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This eBook from the Gutenberg Project consists of approximately 166 pages of information about The Chronicle of the Canons Regular of Mount St. Agnes.

In the same year, on the 9th of October, the day before the Feast of Marcus, Pope and Confessor, when Compline was done, died Gerard, son of Hermann, a Laic and servant of our House; he was a stonemason and a faithful worker so far as his powers did allow, but he was often sick with the complaint of the stone, from the tortures whereof he died, though he bore the same with much patience; and he left all the goods he had as a bequest to the monastery.

In the year of the Lord 1455, on the 17th day of November, within the Octave of the Feast of St. Martin the Bishop, four altars in our church were consecrated by Iodocus, who was Bishop Suffragan, Doctor in Sacred Theology, and belonged to the order of Preachers.  He had received a general commission from the General Chapter of Utrecht, and he consecrated the several altars after this wise.  First the altar which is on the north of the church, and in the upper part thereof, in honour of St. Michael the Archangel and all the holy Angels:  secondly, the altar which standeth upon the same side, but in the lower part of the church, in honour of the holy Confessors, Gregory, Ambrose, Jerome, Bernard, Francis, and Lebuin.  Thirdly, the altar which is in the midst of the church, in honour of the holy Confessors, Martin the Bishop, Willibrord the Bishop, Nicholas the Bishop, and Antony the Confessor.  Fourthly, the altar which standeth on the south side, toward the end of the church, in honour of the Saints Anne, Elizabeth, Monica, mother of our holy Father Augustine, and all holy widows.

Likewise he consecrated the Holy Cross that is over the door of the choir, and certain images of Saints, namely, of St. Augustine the Bishop and St. Agnes the Virgin:  also two small figures, the first of St. Mary Magdalene, the second of St. Agnes in the Coffer; also the image that is over the altar of the Holy Cross that showeth the blessed Virgin Mary holding the Crucified Lord, Who lieth on her breast:  also the images of St. James the Apostle, St. Katherine the Virgin, and St. Barbara, Virgin and Martyr.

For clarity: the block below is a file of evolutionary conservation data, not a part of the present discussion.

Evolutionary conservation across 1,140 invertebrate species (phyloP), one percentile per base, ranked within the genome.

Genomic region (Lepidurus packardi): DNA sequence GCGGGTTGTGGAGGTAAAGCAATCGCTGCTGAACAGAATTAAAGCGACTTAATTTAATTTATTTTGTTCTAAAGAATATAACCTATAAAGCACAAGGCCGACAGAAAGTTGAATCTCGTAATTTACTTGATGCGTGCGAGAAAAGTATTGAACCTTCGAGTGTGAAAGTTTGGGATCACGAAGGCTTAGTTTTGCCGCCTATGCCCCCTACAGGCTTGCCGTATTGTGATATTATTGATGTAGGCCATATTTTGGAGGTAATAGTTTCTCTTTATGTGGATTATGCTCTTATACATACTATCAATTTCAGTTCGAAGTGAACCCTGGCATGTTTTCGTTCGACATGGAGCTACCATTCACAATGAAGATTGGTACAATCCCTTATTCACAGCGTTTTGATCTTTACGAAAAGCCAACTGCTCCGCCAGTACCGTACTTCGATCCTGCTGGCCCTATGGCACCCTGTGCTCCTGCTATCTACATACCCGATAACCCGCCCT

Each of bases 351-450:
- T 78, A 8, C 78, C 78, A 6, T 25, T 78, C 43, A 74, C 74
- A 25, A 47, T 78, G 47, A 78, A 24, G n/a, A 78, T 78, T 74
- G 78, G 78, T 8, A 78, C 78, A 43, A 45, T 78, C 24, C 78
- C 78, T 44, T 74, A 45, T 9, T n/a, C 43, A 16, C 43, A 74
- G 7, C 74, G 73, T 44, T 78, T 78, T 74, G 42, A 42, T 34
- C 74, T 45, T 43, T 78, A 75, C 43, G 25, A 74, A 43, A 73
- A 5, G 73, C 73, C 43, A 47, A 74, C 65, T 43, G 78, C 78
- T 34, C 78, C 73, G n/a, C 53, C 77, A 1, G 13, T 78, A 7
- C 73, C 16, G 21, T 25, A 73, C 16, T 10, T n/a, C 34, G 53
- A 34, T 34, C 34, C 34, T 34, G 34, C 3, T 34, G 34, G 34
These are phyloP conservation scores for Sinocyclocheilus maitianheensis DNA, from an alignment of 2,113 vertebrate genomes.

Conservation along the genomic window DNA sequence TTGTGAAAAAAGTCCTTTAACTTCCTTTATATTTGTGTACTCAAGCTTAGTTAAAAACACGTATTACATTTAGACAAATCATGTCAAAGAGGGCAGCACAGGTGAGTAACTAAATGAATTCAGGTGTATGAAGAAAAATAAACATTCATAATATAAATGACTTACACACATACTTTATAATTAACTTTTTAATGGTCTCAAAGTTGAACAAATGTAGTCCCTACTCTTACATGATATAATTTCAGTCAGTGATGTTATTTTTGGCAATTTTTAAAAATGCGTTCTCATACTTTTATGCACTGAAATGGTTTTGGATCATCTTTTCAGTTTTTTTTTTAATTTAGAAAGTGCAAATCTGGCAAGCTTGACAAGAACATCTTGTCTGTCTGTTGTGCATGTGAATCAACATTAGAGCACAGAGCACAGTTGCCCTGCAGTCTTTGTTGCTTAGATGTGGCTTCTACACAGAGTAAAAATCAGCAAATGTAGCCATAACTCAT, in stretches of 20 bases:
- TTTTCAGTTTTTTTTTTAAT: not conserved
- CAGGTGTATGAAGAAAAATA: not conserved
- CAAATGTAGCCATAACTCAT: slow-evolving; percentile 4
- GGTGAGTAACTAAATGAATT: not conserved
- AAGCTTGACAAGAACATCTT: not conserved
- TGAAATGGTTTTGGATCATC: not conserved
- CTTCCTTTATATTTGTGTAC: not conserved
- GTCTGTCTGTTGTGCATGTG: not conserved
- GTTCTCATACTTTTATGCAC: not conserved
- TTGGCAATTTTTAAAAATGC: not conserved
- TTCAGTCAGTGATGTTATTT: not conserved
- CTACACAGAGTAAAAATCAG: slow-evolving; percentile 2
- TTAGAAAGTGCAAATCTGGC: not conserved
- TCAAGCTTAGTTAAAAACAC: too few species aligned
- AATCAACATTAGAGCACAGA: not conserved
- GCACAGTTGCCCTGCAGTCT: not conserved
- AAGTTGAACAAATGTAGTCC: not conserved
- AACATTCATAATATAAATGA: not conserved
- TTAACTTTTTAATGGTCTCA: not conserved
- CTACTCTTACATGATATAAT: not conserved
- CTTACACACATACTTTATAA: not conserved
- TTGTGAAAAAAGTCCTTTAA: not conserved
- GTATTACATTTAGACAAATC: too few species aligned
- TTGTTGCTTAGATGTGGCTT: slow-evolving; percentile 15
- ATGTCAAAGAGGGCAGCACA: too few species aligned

In the year of the Lord 1456, on the Feast of St. Antony the Confessor, Brother Gerard, son of Dirk, who came from a place near Zwolle, was invested as a Convert.  He was a man well stricken in age, and had lived with us in honest wise for thirty years, being a good husbandman; before his investiture he had been an humble Donate, for we had many of that degree amongst us.

In the same year, on the day following the Feast of St. James the Apostle, died John Smyt, a Laic and servant of our House.  He was drowned in a deep pool that had been filled by the rain, and with him perished four very good horses that were drawing a cart to fetch fodder.  At that time the weather was very rainy, so that many crops were destroyed thereby.  The Brothers therefore brought back this servant of God to the House, and after Compline laid him in the burial-ground of the Laics.  Moreover, they celebrated Mass for him, and offered up prayers that he might receive the reward of his labours.  By God’s providence, he and the other Laics of our House had received Communion, as was the custom, on St. James’s day:  and he himself had lived with us for one year, being skilful and diligent in the smith’s craft.

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